I felt humble and inferior as I sat on a hard wooden chair in the page 40 circle of acolytes in the dimly lit room swathed in scarlet curtains. I was sure I was asleep, and that he seemed to be chuckling because what he was saying would be obvious if only I were higher on the evolutionary self-development scale. The other flatmates seemed more impressed by Ouspensky and Gurdjieff than I was. I supposed they were more spiritual than me. I couldn’t find any inner certainty, any awareness of the purpose of it all, which they seemed to have.

My boyfriends came and went. None lasted very long. Waiting for the bloodstains to appear, and panicking about being pregnant was a monthly phenomenon. No way did I want to end up like my mother. Jane and the flatmates said it would be good for me to go out with a fellow Gurdjieff disciple: plump. thirtyish, Brylcreemed mathematician Leonard, who sniggered rather than chuckled when the guru pronounced. He talked to me about inner growth and self- development and after a few outings to movies and on bush-walks, we slept together on the sofa in his flat. He had difficulty putting the condom on as his penis was only half-aroused and I had to help him press it into me. I disliked the feel of his fingers, slimy with anti-contraceptive cream, squeezing himself in. I felt claustrophobic, imprinted into the lumpy sofa, under his continual wet kisses. He was heavy and sweaty on top of me. I was worried the condom might slide off, and despite his moans I didn’t think he had come. I didn’t feel I knew him well enough to ask him.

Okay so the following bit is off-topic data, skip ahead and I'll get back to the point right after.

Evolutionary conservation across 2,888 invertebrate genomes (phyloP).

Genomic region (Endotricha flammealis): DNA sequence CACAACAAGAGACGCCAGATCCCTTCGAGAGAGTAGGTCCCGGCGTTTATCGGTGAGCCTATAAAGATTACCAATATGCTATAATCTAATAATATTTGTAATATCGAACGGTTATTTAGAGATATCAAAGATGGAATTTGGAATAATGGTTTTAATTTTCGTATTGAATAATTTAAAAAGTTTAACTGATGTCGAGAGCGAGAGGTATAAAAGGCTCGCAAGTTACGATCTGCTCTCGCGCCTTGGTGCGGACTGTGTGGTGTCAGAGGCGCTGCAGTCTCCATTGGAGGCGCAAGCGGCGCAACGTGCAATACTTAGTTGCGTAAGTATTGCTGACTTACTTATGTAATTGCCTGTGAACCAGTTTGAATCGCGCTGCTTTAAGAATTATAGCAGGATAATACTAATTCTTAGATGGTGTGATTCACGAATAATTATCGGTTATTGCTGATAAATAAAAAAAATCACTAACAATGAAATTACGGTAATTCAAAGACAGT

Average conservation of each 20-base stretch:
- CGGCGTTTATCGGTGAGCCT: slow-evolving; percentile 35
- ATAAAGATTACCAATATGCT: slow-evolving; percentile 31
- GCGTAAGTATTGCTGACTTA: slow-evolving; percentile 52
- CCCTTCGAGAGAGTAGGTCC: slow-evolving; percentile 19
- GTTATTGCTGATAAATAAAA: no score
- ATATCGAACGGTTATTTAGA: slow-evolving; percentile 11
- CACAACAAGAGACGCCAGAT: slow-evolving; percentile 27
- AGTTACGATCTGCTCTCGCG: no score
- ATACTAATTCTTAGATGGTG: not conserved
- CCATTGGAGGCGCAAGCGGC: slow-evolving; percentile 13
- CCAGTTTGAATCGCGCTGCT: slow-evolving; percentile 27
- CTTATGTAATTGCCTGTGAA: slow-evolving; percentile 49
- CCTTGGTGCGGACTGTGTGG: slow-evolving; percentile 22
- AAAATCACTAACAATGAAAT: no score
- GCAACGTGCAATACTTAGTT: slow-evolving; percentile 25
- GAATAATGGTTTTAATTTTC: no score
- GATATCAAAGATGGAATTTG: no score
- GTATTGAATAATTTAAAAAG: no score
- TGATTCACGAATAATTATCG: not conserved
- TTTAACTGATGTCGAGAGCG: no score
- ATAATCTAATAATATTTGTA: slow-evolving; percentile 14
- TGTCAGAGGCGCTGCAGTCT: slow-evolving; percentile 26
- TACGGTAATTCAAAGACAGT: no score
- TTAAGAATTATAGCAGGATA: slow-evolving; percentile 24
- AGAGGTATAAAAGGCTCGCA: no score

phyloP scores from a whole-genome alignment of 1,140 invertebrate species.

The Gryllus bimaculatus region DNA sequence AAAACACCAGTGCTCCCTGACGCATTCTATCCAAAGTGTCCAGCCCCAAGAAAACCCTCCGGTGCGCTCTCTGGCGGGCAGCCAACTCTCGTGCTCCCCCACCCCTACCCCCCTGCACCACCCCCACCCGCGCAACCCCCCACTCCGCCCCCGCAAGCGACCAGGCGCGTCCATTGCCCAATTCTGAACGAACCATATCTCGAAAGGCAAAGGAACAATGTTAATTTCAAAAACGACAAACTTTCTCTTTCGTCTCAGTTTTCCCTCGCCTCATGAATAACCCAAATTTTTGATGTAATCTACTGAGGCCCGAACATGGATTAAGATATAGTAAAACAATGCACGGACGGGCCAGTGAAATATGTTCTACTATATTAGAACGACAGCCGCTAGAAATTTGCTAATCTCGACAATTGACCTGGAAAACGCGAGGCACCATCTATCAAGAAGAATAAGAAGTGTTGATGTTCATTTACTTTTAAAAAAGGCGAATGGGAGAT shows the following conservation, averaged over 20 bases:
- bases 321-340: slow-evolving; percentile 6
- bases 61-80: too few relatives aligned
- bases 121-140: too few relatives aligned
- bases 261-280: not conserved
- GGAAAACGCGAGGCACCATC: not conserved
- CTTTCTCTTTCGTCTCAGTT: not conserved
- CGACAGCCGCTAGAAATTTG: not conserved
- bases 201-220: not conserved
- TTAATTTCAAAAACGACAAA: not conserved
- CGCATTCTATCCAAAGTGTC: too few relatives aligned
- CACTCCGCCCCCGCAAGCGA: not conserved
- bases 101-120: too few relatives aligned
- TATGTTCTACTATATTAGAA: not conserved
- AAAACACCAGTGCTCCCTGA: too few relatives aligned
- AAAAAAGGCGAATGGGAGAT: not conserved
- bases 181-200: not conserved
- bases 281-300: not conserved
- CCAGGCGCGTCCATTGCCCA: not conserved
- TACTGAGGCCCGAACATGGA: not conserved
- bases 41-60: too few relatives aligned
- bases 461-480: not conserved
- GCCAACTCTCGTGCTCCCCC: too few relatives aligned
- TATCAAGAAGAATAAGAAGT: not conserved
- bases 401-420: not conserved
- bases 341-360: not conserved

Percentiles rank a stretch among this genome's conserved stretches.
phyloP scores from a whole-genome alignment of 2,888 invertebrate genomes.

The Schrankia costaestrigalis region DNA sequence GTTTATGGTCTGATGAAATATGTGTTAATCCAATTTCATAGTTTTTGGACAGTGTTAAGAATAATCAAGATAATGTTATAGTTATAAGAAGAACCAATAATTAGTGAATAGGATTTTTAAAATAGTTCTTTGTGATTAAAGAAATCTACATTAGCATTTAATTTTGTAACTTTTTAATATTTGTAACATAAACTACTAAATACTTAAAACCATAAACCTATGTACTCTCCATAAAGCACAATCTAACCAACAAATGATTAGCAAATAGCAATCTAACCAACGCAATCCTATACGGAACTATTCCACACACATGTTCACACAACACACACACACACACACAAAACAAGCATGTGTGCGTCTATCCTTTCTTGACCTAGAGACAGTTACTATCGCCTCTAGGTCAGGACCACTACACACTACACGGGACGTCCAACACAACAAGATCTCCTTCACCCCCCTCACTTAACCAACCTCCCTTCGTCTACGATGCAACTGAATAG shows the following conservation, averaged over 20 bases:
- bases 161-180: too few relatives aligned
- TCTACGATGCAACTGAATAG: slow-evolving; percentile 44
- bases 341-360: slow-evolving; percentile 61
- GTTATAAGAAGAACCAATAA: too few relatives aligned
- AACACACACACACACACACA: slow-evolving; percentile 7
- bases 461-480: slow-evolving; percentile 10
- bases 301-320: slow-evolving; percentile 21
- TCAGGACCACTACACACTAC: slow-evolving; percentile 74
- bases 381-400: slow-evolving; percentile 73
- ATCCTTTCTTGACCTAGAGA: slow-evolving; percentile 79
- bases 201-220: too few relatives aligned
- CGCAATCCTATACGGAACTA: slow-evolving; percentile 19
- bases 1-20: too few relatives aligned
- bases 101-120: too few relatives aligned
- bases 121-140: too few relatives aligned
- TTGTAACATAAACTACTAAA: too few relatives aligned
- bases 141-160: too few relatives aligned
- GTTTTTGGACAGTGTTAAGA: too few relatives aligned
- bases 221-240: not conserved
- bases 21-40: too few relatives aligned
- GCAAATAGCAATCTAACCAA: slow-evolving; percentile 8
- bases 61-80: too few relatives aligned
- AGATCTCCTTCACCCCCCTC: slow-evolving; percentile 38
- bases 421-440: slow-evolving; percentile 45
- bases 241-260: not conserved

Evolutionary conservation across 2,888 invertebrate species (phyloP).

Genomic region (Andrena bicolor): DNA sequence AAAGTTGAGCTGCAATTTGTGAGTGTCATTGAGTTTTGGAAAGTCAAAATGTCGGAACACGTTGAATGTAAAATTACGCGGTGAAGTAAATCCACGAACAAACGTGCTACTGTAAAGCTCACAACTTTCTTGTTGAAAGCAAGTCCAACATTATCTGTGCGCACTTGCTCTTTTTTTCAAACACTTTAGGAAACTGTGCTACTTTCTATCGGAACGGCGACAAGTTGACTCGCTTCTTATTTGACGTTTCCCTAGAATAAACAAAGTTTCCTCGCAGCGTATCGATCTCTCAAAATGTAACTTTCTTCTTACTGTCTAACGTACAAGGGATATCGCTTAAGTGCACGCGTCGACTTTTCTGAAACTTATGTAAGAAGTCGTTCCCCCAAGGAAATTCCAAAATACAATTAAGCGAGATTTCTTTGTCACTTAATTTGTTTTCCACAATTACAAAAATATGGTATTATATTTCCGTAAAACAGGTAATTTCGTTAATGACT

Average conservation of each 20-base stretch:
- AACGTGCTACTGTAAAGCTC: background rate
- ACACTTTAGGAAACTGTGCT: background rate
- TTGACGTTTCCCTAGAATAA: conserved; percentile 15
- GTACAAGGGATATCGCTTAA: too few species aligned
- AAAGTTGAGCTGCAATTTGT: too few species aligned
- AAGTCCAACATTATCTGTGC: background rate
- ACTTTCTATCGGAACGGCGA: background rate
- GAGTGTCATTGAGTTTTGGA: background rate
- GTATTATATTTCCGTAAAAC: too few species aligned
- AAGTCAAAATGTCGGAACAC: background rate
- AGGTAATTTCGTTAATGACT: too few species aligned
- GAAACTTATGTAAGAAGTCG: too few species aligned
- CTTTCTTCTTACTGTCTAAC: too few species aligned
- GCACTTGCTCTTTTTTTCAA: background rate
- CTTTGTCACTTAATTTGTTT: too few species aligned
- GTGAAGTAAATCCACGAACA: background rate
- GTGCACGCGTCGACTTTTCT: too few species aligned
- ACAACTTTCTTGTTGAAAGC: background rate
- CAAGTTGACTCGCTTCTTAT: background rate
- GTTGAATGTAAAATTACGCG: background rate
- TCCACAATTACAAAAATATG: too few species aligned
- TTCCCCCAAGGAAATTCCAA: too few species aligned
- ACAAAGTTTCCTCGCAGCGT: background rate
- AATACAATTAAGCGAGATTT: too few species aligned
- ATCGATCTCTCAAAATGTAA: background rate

The next day was clear and sunny, an inappropriately beautiful day after the night before, and he took me on the back of his 150cc motorbike to an east coast beach. He had a flagon of golden Dalmatian sherry in his saddlebag and we lay on the sand against the marram grass, with a peanut butter jar each, drinking our way through it. The mathematician had a sweet tooth. I was thinking about how to tell him I didn’t want to go out with him again without being impolite about the unpleasant sex, when he proposed to me with semi-drunken sincerity, frowning and pursing his lips.

‘We only have a few moments of true self-awareness. This is one and last night was another of them. We will work together to increase them. I asked Gregory and he thinks you would suit me.’ Gregory was the guru.

The sun had warmed me and the sherry had made me feel page 41 pleasantly woozy, but in no way numinous or spiritual. Leonard was not attractive or sexy and last night had been a damp fiasco. His hair was untouchably greasy. Gregory had a nerve mating us up and Leonard had been presumptuous asking Gregory about my suitability.

When my friends next went to the Ouspensky–Gurdjieff group I refused to go with them. When Leonard rang I told them to say I was studying and mustn’t be disturbed. After this I went out with a fellow student named Colin, whom I met at the Film Society. He supposed there must be a God and an afterlife, but was not particularly concerned about either and certainly couldn’t describe them. He believed one should be a virgin until marriage so being with him was restful.

The flatmates and I also tried the Church of the Golden Light and the Spiritualist Church. The Church of the Golden Light was in New North Road, just opposite Tongue’s Funeral Parlour. It was a small nondescript brick building, painted white with amber glass windows. The Spiritualist Church, which was upstairs in a photographer’s studio, seemed to have interchangeable congregations and mediums with the Golden Light. As far as I could work out from their sermons the main difference was that the Church of the Golden Light thought their spirits were unhappy and in limbo, needing to communicate before they could move on, whereas the Spiritualists were more optimistic and felt their spirit guides had altruistically returned from a higher level to help us. The mediums were grey-haired women, who would give a short exposition on the souls who still surrounded us, trying so desperately to be heard. Then they would stare intently around the congregation, finally saying who was there with a message for whom.